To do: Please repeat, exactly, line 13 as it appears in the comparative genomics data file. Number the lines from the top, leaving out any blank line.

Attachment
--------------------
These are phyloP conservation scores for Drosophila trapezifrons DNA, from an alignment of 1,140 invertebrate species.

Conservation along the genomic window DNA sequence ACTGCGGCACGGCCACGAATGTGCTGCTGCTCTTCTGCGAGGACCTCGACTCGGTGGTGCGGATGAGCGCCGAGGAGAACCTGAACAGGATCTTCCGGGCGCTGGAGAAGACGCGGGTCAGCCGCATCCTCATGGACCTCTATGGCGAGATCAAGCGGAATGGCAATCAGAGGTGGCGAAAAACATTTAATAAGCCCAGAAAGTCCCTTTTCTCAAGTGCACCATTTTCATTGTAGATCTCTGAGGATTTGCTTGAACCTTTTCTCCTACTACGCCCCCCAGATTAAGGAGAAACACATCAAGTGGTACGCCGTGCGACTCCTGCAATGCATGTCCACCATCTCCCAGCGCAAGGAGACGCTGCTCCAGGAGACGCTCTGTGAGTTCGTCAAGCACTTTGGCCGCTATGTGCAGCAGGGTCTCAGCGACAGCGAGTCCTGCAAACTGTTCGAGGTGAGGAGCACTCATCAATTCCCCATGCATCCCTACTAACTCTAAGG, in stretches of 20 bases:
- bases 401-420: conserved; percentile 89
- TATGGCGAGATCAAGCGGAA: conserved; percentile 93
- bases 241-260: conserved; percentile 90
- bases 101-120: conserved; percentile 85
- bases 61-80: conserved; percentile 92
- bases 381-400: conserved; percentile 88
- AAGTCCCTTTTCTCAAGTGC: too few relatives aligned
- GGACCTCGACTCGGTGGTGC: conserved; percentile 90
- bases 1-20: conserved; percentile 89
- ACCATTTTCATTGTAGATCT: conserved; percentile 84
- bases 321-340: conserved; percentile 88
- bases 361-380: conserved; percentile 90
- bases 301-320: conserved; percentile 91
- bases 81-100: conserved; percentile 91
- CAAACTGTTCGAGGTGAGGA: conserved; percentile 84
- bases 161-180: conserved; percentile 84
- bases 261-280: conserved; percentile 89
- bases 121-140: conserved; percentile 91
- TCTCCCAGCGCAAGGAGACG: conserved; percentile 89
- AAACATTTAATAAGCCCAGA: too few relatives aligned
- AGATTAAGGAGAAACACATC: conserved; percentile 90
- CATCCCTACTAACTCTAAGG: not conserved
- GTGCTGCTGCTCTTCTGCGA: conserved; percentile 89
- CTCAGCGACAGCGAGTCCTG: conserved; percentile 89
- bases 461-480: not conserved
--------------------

- bases 321-340: conserved; percentile 88